I am NOT neutral about Ken Cooper. I like the man. I admire his contributions and initiatives; he is an exercise and fitness pioneer whose works have benefited countless citizens. In fact, I consider Ken Cooper an American hero, a trailblazer who provided a foundation for the wellness movement. Ken is also a friend of mine — we have been together on many occasions and shared membership in the late and lamented “National Fitness Leaders Association,” an honorary body whose members were selected by the President’ s Council on Physical Fitness and Sports with support from Allstate Insurance Company and the U.S. Junior Chamber of Commerce. We have exchanged lots of materials over the years. Going way back, his books on aerobics were among the scientific resources that helped convince my graduate school administrators that wellness was a field deserving of the research I proposed for a doctoral dissertation.
March 4, 2011 was Ken Cooper’s 80th birthday. Let’s all give three cheers for a grand old man responsible for a world of good works. America is fat and unfit, for the most part, but not because Ken Cooper did not do more than his part to promote a healthy nation. In fact, without his presence on this earth for the past 80 years, things would be much worse. A few years ago, I did an extensive interview with Dr. Cooper. I told him that I thought he should consider promoting wellness more and fitness less, however important exercise is. I wanted him to be less of a guru, also, though our celebrity-focused culture no doubt applies all manner of incentives for him to go along with that role. But I have always wanted to see him lose that white coat, doctor outfit with stethoscope dangling from his neck. This first was seen on the cover of his books and later at his websites! In my quality of life way of seeing things, wellness lifestyles are not medical matters but challenges of philosophy and self-management (more more and far beyond the business of a doctor). The doctor image seems to portray an expert with authority, a figure who has all the answers. In a wellness context, the individual is the responsible agent – and a doctor, nurse and for that matter, all other professionals are simply resources for advice, when called upon. These are some of the concerns I raised with Dr. Cooper and are discussed in this interview.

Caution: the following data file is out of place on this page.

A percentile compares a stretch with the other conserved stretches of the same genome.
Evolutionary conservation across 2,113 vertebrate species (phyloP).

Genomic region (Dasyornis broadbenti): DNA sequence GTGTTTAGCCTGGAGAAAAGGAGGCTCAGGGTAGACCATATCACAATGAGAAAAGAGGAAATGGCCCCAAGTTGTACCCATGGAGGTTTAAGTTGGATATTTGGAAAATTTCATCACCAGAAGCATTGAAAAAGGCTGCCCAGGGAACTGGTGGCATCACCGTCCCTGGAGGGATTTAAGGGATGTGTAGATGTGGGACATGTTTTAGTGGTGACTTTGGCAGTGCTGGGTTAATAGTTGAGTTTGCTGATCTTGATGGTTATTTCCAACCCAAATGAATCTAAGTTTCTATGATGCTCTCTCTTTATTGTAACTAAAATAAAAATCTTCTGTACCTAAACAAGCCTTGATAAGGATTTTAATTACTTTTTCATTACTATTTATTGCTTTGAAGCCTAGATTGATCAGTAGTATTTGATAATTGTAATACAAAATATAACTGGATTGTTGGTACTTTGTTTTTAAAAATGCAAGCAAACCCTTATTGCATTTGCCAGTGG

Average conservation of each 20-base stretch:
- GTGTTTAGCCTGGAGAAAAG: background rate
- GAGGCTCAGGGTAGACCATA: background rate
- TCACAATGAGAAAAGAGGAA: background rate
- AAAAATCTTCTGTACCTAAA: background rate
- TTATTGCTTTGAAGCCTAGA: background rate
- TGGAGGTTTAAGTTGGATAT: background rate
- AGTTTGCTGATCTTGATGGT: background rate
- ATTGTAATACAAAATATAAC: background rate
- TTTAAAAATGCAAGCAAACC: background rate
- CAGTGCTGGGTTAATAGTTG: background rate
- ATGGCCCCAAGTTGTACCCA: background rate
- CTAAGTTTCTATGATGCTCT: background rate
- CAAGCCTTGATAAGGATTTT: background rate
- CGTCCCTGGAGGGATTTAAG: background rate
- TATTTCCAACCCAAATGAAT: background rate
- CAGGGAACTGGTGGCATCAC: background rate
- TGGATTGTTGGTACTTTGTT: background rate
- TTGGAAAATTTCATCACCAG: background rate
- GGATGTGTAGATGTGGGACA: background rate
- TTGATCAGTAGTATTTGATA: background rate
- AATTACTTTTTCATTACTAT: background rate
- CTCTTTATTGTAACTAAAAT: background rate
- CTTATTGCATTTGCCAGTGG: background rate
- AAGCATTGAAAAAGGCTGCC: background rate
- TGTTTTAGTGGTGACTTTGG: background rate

The first challenge in my view is for physicians and other health promoters to empower consumers with the sense that they can take charge of their own lifestyles. (Not because of doctor’s orders but because they appreciate that exercise and a wellness lifestyle represent a better way to live, as well as a healthier choice.) I wonder if now it might be time for Dr. Cooper to go off on a very long vacation – he’s worked hard enough. Is there no end to how much endurance for duty this man has. Maybe he should slow down a bit-smell the roses more-it’s hard to believe that anyone (let alone a guy who just turned 80) is still going so strong.
A little background on the good doctor is in order for some younger readers. Kenneth H. Cooper, M.D., M.P.H., wrote the landmark book, “Aerobics” in 1968. This was based on groundbreaking work as a U.S. Air Force flight surgeon and director of the Aerospace Medical Laboratory in San Antonio. “Aerobics” introduced Cooper’s 12-minute test and his “Aerobics Point System.” The book represented a plea to refocus the entire field of medicine away from disease treatment to disease prevention through aerobic exercise. From this time forward, Cooper’s message has been: “It is easier to maintain good health through proper exercise, diet and emotional balance than it is to regain it once it is lost.” For at least 30 years, the message was not heeded. In part because of this message and because of a lot of other similar messages during the last decade, it is now happening – medicine is shifting toward prevention and even health promotion. But the transition is slow.
It is often said that Wolfgang Amadeus Mozart brought more …